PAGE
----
... In this hour in which their faith is being tried like true gold in the fire of tribulation, and of secret and open persecution, when they are surrounded by a thousand forms of organised religious bondage, when the lack of truthful news and of normal means of defence weighs heavily upon them, they have a double claim to a word of truth and of spiritual encouragement from him to whose first predecessor Our Saviour addressed these deeply significant words: "But I have prayed for thee, that thy faith fail not; and thou being once converted, confirm thy brethren" (Luke xxii. 32).
... Whoever according to an alleged primitive German pre-Christian conception substitutes a gloomy and impersonal fate for a personal God, denying God's wisdom and providence which "reacheth from end to end mightily and ordereth all things sweetly" (Wisdom viii. 1), cannot claim to be numbered among believers in God.
Whoever transposes Race or People, the State or Constitution, the executive or other fundamental elements of human society (which in the natural order have an essential and honourable place), from the scale of norm of all things, even of religious values, and deifies them with an idolatrous cult, perverts and falsifies the divinely created and appointed order of things. Such a man is far from true belief in God and from a conception of life in conformity to it.
Only superficial minds can fall into the error of speaking of a national God, of a national religion, and of making a mad attempt to imprison within the frontiers of a single people, within the pedigree of one single race, God, the Creator of the world, the King, and lawgiver of the peoples before whose greatness the nations are as small as drops in a bucket of water (Isaias xl. 15).
. . . Only blindness and self-will can close men's eyes to the treasure of instruction for salvation hidden in the Old Testament. He who wishes to see Bible history and the wisdom of the Old Testament banished from church and school blasphemes the word of God, blasphemes the Almighty's plan of salvation and sets up narrow and limited human thought as the judge of God's plans.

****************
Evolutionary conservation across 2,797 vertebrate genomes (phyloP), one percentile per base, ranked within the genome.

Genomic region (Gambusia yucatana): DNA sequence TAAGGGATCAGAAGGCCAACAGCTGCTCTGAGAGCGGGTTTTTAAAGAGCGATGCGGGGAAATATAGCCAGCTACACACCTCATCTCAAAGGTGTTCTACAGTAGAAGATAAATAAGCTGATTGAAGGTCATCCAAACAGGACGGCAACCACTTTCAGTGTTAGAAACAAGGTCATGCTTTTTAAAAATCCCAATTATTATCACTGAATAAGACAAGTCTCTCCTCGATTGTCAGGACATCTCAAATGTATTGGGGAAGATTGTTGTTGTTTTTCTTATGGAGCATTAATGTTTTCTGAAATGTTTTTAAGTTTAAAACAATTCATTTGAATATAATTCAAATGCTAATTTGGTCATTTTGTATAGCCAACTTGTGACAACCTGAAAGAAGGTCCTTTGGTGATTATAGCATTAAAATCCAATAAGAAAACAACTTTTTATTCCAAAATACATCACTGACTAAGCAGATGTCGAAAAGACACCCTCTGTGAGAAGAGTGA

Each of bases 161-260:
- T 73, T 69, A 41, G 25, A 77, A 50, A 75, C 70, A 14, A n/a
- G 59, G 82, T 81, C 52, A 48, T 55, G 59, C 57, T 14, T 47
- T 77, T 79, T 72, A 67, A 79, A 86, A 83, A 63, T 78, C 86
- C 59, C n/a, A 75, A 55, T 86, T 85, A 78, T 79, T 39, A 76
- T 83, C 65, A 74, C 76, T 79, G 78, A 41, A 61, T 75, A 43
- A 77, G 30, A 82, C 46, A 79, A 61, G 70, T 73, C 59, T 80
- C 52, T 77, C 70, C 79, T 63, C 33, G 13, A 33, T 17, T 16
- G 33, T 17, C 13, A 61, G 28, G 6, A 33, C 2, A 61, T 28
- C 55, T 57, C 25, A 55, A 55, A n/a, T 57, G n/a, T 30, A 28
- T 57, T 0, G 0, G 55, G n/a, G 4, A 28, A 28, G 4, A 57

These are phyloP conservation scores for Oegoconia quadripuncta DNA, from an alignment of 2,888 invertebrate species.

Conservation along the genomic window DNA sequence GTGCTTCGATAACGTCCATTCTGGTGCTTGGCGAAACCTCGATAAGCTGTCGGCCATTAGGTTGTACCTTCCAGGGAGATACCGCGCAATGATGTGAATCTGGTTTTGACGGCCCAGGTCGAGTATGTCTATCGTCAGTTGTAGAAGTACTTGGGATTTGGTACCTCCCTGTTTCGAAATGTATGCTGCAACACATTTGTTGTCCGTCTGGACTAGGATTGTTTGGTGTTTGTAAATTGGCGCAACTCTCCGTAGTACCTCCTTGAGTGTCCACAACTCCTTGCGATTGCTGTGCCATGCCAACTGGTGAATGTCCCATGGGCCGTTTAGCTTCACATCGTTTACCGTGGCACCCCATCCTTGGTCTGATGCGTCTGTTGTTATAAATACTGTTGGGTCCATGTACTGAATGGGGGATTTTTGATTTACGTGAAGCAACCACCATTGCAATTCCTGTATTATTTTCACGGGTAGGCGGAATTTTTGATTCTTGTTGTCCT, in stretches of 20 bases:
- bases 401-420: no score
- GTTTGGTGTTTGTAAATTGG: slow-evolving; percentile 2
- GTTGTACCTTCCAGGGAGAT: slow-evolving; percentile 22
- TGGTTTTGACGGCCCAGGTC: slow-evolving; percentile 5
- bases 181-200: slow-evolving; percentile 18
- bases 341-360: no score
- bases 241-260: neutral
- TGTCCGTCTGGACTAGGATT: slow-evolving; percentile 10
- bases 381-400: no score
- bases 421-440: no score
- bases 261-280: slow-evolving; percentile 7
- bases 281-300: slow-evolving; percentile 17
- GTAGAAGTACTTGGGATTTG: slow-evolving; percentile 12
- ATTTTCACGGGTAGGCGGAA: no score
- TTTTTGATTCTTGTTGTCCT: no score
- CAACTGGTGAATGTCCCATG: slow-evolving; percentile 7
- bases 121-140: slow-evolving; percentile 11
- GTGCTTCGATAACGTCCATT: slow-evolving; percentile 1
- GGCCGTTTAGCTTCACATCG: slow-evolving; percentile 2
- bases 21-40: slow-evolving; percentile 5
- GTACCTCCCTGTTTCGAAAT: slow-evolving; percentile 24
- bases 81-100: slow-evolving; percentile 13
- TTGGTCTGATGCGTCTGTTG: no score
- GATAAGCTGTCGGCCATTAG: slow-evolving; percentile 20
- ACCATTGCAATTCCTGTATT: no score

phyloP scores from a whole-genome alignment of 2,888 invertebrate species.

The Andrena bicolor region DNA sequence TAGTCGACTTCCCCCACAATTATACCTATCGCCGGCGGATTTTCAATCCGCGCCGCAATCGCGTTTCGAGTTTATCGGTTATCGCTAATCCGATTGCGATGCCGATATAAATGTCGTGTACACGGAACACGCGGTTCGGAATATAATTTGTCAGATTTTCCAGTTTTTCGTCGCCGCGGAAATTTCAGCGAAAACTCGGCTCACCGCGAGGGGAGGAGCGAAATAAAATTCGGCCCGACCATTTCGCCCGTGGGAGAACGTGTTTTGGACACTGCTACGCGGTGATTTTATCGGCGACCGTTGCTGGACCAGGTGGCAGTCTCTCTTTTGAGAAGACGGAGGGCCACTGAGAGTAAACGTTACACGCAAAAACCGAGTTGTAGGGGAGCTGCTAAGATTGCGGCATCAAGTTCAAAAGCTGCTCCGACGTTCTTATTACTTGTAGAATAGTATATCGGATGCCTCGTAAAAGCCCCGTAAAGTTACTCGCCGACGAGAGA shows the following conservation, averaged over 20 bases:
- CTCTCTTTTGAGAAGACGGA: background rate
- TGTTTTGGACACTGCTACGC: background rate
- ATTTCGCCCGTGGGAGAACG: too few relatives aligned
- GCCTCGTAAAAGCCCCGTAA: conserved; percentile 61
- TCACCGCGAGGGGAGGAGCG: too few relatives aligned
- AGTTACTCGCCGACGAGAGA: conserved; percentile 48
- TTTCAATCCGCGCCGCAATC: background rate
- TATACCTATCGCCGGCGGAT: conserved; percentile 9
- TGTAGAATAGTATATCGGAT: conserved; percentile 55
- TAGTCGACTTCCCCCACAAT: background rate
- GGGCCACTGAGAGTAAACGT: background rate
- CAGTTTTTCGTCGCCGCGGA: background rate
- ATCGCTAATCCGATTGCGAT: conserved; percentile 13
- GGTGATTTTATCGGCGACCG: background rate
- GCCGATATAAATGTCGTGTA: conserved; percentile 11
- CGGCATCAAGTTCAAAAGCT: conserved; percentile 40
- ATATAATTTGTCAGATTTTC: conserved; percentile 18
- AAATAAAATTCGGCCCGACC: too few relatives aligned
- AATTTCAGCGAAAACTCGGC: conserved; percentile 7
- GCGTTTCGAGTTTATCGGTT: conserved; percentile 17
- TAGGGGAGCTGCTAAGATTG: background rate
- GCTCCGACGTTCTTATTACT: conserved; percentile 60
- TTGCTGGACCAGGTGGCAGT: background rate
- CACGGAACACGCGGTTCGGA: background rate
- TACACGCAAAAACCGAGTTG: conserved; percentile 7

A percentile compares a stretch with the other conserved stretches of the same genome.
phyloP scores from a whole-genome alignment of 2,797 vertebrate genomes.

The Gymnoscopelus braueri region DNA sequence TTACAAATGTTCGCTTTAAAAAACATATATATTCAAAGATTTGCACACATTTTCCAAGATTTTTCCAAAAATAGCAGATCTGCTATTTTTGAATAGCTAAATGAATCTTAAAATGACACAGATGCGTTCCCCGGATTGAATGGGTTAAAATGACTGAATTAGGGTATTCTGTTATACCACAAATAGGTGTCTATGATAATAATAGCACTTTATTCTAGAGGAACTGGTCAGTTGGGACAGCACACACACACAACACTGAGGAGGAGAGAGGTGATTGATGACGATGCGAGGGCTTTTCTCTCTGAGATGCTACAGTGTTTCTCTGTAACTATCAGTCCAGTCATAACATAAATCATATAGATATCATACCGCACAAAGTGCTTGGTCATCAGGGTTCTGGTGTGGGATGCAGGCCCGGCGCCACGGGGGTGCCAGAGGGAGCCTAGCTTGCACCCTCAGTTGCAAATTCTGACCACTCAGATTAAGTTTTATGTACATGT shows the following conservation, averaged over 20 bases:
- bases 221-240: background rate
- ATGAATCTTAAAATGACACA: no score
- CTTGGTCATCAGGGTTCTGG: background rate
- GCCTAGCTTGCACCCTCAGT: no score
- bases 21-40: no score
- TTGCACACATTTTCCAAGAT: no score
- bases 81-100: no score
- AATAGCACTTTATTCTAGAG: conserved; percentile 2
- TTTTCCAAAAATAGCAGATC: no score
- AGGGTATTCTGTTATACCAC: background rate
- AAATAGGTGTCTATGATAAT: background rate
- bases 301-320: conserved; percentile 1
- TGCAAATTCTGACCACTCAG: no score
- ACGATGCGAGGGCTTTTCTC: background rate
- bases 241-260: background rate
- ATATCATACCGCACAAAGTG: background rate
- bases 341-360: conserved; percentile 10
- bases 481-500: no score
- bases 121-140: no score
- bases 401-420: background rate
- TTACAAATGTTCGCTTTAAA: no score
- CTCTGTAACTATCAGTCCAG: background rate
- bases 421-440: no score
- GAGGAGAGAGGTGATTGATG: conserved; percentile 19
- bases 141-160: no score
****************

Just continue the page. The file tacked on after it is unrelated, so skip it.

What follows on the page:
In your territories, Venerable Brethren, voices are raised in an ever louder chorus, urging men to leave the Church, and preachers arise who from their official position try to create the impression that such a departure from the Church and the consequent infidelity to Christ the King is a particularly convincing and meritorious proof of their loyalty to the present regime. By disguised and by open methods of intimidation, by holding out prospects of economic, professional, civil or other kinds of advantages, the loyalty of Catholics to their faith, and especially of certain classes of Catholic officials, is subjected to a violence which is as unlawful as it is inhuman. With the feelings of a father We are moved and suffer profoundly with those who have paid such a price for their fidelity to Christ and to the Church; but the point has been reached where it is a question of the last and ultimate end, salvation or perdition, and here the only way of salvation for the believer lies in heroic fortitude. When the temptor or the oppressor approaches with the traitorous suggestion that he should leave the Church, then he can only answer, even at the price of the heaviest earthly sacrifices, in the words of our Saviour: "Begone, Satan: for it is written: The Lord thy God shalt thou adore, and Him only shalt thou serve" (Matt, iv. 10; Luke iv. 8). But to the Church he will speak these words: "O thou who art my mother from the earliest days of my childhood, my comfort in life, my advocate in death, may my tongue cleave to the roof of my mouth if I, yielding to earthly persuasions or threats, should turn traitor to my baptismal vow." Then to those who flatter themselves that they can reconcile with outward abandonment of the Church an interior loyalty to her, let the words of the Redeemer be a severe rebuke: "He that shall deny me before men, I will also deny him before my Father who is in heaven" (Luke xii. 9; Matt, x. 33).